There are many different types of braces available for various back problems or injuries. These range from full jacket braces, which cover the entire torso and completely immobilize the back, to flexible elastic braces that only provide some support and remind the wearer not to perform certain movements. Jewett braces hold the back in an upright, extended position — as opposed to a rounded, bent, flexed position — using three pads: one on the chest, one on the lower abdomen, and one on the back. The pads are held on a metal and plastic frame that goes around the body and stabilizes the torso.

While wearing this type of brace, patients will be unable to perform certain activities, so they will need to plan ahead to have some assistance from another person. Most types of bending and twisting will not be possible, and patients will not be able to sit in some types of chairs. Some types of reaching and other movements will also be impossible, so patients will need to make sure that everything they might need is easily accessible. A helper will be needed each time the brace is removed and put on to make sure it is properly positioned and adjusted.

For nearly all conditions requiring a Jewett brace, it is important for patients to keep the back straight at all times. For example, when getting out of bed, patients will need to roll like a log to turn onto their sides as opposed to twisting the spine. The brace should prevent movement that would cause pain and potential injury, but patients will need to be careful when the brace is not being worn and when it is being removed or adjusted.

Wearing a Jewett brace can cause some physical discomfort and frustration due to limited movement. It is important to wear a cotton shirt underneath the brace to minimize skin irritation and to prevent sweat buildup underneath the pads. Patients who are experiencing irritation, redness, or any other difficulty with the brace should contact the person who fitted the brace, as it may need to be readjusted. Some patients, such as those with existing spinal curvature, may not be able to wear a Jewett brace and will need a different brace.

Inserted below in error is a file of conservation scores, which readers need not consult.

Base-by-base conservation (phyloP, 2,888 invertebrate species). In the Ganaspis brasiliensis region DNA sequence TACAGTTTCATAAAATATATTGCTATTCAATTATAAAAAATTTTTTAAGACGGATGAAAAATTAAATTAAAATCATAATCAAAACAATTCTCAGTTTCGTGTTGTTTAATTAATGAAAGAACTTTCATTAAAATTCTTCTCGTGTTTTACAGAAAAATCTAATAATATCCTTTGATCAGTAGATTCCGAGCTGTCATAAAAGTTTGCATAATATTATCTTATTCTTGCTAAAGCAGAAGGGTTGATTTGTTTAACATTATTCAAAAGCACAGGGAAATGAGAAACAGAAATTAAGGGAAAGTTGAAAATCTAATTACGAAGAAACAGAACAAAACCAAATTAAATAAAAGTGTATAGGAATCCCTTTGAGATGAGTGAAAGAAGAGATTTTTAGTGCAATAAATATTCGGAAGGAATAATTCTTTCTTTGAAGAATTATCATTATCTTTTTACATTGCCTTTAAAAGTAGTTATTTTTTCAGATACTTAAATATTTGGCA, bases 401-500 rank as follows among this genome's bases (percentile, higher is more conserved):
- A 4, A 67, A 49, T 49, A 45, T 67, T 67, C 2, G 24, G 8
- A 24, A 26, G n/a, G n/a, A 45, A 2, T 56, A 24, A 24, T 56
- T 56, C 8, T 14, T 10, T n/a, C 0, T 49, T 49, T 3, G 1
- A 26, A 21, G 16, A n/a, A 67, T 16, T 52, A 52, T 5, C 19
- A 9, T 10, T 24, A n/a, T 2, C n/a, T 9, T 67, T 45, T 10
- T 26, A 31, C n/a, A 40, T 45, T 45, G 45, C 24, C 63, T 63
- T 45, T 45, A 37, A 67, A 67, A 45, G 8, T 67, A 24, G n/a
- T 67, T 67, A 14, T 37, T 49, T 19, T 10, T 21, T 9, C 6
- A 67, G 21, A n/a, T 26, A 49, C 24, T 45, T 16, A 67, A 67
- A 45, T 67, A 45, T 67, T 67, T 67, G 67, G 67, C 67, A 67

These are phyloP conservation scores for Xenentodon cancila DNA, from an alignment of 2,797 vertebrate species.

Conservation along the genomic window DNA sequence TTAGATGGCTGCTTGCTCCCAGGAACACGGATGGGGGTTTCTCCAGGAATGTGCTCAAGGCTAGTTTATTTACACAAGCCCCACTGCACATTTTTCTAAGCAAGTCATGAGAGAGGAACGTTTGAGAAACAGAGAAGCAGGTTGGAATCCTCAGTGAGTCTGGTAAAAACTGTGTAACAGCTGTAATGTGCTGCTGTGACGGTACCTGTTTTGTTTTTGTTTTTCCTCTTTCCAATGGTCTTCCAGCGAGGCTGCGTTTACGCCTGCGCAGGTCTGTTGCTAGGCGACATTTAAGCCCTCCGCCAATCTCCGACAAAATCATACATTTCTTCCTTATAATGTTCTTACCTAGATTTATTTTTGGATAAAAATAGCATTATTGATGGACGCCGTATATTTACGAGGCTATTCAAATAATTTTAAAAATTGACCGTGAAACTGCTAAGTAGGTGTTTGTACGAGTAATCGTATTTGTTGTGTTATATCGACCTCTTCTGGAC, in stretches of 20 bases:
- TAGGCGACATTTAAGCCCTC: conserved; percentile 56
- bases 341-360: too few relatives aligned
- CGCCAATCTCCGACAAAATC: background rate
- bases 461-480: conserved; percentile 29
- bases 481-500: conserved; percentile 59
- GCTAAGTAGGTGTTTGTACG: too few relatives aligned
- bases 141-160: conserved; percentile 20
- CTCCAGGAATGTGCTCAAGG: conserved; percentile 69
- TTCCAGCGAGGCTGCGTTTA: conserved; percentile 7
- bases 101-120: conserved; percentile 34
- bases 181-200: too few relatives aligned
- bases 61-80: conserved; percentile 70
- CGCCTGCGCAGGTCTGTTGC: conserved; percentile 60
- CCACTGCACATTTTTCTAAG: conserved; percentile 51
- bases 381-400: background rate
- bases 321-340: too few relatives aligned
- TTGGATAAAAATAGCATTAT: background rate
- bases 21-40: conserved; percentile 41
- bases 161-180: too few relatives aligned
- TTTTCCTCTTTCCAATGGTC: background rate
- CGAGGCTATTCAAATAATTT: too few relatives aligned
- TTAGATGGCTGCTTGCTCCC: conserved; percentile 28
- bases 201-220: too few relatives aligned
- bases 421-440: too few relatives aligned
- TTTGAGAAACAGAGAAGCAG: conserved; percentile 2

The Health Board is dedicated to providing accurate and trustworthy information. We carefully select reputable sources and employ a rigorous fact-checking process to maintain the highest standards. To learn more about our commitment to accuracy, read our editorial process.

Discussion Comments

By stoneMason — On Sep 20, 2014

@SteamLouis-- I had to wear it too for a while, for a compression fracture. I hated wearing it. I found it very uncomfortable and I could not wear it against my skin at all. I always had to wear a thin shirt underneath or it would cause strap marks against my skin or cause chafing. Mine was not like a jacket like in the picture. It was very much a brace and it immobilized my upper body entirely.

I still managed to wear it though because I didn't want to make the fracture worse. My doctor was good at scaring me and said that things would get worse without the brace.

By SteamLouis — On Sep 20, 2014

@fBoyle-- Milwaukee and Boston braces are used for scoliosis whereas a Jewett brace is usually used for less serious back injuries. A Jewett brace doesn't correct the spine and it can't prevent spinal scoliosis. It can help the back heal after injury and it can help prevent injuries caused by incorrect movements.

I had to wear one due to a hernia which was worsening due to my movements. So my doctor wanted to reduce my mobility a little bit with the brace so that my back could heal.

By fBoyle — On Sep 19, 2014

I hadn't heard of this type of back brace before. I guess it's not as common as some other types like Milwaukee or Boston.

The Health Board, in your inbox

Our latest articles, guides, and more, delivered daily.

The Health Board, in your inbox

Our latest articles, guides, and more, delivered daily.